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3 Ways Parents Can Protect Their Youth Athletes

  
  
  
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There is always a risk of injury when you're playing youth sports. And unless you're just going to cover your kid in bubble wrap for the rest of their lives, there is always the chance that something could go wrong and they'll get hurt. But parents can and do make a difference when it comes to keeping their kids safe and preventing most injuries. All it requires is a little extra attention.  

Do You Believe in the Mercy Rule?

  
  
  
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A few weeks ago we came across this story about a PeeWee football team who suffered a $500 fine and an automatic one-week suspension for their coach when a young player’s first touchdown put the team over the 33 point league mercy rule. It’s probably safe to assume that the 8 year old receiver didn’t think that his first touchdown (a major point in any football player’s short career!) would end up hurting his team. And is a coach supposed to stop a player from scoring his first touchdown in order to not “run up the score?” While there are two sides to every story, the mercy rule in youth sports is often hotly debated in leagues and amongst coaches. Does the mercy rule prevent one team from steamrolling the other? Or does the mercy rule actually hurt more than it helps?

3 Ways Sports Parents Can "Let it Go"

  
  
  
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If you have children under the age of 10 you've probably seen "Frozen" at least once in the past year. Probably even more than once...a lot more. By now you know all the words to "Let it Go" and while the song may be getting on your nerves, the idea of learning to "Let it Go" is something every sports parent should take to heart. It's very easy to get caught up in the passion and excitement of youth sports, but there is a fine line between being an enthusiastic and supportive sports parent and transforming into one of "those" sports parents. Here are 3 ways sports parents can "let it go" when they get overly invested in youth sports:

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Is Your Youth Athlete Playing In Pain?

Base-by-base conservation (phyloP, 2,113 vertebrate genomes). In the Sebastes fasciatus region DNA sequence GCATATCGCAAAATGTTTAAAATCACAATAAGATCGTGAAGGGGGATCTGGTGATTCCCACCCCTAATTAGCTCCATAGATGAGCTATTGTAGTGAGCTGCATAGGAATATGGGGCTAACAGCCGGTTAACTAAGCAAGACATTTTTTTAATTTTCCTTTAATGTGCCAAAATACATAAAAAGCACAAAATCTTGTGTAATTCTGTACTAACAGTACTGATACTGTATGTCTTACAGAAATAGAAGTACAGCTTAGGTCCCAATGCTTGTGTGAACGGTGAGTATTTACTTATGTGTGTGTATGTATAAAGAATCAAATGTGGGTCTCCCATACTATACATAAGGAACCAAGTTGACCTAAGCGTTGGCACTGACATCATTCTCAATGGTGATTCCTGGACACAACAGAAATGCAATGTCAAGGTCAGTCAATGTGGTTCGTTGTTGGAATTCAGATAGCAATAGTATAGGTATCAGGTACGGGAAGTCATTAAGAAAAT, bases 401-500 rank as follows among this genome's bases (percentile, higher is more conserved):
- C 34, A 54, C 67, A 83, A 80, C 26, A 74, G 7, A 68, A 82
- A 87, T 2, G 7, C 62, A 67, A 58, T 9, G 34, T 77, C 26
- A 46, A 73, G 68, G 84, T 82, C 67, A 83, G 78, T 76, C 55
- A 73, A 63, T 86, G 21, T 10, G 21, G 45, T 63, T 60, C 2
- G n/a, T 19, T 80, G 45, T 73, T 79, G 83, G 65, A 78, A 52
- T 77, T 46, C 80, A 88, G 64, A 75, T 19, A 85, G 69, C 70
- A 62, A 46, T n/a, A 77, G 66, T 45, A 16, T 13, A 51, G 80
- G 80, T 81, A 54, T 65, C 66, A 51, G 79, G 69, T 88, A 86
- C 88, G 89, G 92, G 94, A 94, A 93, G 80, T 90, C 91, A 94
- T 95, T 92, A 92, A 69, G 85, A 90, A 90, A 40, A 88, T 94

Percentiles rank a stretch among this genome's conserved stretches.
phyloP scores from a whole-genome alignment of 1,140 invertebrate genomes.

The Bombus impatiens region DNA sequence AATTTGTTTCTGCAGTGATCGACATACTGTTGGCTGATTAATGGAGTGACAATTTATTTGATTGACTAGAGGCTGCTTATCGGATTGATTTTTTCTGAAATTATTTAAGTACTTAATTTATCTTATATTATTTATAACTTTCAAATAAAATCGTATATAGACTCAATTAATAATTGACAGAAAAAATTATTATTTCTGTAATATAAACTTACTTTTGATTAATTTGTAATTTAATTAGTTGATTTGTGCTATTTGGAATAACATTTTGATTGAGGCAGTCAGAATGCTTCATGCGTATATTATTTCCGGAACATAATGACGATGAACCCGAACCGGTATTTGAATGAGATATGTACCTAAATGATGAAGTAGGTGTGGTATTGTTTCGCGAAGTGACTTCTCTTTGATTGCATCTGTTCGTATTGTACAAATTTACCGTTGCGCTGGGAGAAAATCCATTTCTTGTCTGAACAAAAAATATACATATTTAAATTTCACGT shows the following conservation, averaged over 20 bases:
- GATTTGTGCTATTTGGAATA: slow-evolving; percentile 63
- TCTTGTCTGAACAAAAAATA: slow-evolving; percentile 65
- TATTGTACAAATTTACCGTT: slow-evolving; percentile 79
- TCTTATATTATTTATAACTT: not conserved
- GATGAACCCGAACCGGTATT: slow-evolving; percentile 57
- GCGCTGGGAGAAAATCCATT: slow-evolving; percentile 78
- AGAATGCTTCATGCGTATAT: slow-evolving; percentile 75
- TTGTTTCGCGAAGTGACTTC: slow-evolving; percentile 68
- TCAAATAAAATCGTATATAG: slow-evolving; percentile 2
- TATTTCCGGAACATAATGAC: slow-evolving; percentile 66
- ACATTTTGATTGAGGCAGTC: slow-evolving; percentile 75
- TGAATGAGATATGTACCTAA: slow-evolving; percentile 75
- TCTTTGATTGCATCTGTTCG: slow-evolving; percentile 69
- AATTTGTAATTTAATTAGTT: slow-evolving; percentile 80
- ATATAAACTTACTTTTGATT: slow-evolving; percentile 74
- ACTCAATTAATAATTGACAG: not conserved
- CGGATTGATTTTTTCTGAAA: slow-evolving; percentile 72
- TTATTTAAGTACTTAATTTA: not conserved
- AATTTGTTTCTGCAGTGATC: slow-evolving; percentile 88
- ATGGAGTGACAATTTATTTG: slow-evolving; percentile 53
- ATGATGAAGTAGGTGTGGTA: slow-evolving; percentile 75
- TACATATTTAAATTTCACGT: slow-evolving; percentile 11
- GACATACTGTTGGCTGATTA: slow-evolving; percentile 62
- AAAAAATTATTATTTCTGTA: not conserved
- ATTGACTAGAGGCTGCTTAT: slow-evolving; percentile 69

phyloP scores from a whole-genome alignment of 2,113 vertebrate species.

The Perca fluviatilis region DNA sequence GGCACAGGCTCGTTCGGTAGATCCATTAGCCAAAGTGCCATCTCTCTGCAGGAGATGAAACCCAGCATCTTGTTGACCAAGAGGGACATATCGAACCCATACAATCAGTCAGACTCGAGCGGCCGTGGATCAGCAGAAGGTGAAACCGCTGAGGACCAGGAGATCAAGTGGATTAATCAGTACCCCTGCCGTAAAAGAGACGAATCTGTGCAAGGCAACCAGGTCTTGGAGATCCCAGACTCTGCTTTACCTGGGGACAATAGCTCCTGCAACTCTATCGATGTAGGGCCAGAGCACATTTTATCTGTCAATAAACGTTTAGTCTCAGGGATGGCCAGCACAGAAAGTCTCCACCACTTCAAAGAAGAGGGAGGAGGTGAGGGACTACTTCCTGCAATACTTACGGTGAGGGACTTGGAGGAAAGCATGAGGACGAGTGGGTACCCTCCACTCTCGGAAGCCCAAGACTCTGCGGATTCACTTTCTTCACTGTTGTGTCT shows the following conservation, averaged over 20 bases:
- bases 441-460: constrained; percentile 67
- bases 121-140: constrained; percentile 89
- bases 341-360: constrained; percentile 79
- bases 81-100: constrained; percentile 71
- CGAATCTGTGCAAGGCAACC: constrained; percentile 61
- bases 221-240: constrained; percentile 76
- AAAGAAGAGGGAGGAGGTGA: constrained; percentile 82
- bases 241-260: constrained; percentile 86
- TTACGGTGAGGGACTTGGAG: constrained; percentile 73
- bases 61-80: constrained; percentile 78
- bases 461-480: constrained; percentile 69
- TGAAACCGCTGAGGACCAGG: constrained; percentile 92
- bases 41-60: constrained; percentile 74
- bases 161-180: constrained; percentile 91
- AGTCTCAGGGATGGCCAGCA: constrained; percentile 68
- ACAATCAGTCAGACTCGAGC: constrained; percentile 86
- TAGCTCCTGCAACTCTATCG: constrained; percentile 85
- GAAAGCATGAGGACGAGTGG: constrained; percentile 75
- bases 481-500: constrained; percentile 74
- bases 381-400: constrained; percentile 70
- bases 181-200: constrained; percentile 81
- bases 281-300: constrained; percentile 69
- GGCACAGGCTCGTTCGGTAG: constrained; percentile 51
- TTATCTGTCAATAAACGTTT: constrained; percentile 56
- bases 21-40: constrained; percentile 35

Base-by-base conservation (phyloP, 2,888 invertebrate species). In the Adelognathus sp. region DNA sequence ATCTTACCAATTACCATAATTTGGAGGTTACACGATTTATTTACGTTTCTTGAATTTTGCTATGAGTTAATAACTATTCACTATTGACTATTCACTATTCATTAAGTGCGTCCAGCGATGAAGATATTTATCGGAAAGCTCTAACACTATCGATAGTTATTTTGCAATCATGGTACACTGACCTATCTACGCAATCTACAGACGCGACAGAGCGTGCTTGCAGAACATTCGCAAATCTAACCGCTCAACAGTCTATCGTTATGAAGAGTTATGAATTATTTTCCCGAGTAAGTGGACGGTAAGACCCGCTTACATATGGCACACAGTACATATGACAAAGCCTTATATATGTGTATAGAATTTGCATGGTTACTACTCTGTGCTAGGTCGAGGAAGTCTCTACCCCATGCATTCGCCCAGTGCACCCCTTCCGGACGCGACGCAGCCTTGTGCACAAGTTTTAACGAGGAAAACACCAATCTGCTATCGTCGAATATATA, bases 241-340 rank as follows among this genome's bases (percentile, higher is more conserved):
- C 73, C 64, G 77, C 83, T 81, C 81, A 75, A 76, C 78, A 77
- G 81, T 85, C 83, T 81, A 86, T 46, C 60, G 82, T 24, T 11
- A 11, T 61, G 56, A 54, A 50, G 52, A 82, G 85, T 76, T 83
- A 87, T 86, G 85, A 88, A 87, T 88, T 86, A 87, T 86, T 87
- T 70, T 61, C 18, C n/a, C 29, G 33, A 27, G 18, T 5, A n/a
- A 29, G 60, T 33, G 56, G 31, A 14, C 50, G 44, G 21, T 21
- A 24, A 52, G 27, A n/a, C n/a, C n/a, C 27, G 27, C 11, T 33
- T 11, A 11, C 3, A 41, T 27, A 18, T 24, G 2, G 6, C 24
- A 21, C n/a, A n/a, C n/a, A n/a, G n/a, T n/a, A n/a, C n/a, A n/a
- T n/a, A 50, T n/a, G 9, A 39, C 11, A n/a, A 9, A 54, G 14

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A 2014 study from from the American Medical Society for Sports Medicine found that "Estimates of the proportion of all sports injuries that are due to overuse range from 45.9% to 54%." This means that nearly 1/2 of all sports injuries are due to overuse! If you think it's odd that a 10 year old could ever possibly overuse their throwing arm, the study hypothesized that these overuse injuries are due to the increasing pressure for young athletes to begin specializing at an earlier and earlier age. Many parents and coaches believe that early specialization is the key to putting a child on the path to an athletic scholarship, an Olympic team or the world of professional sports.

Using Player Assessments to Address Who Plays

  
  
  
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We recently talked about what is the most uncomfortable question in youth sports, "why isn't my child playing more?" No parent likes to see their child sitting on the sidelines and more often than not they'll go to bat (pun intended) to get their son/daughter on the field. Good youth sports coaches will do their best to ensure that everyone gets equal playing time, but even the best intentions can go unrealized. However, the less-than-great coaches might intentionally be benching certain players simply because they want to win at all costs.

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Why Confidence is So Important in Youth Sports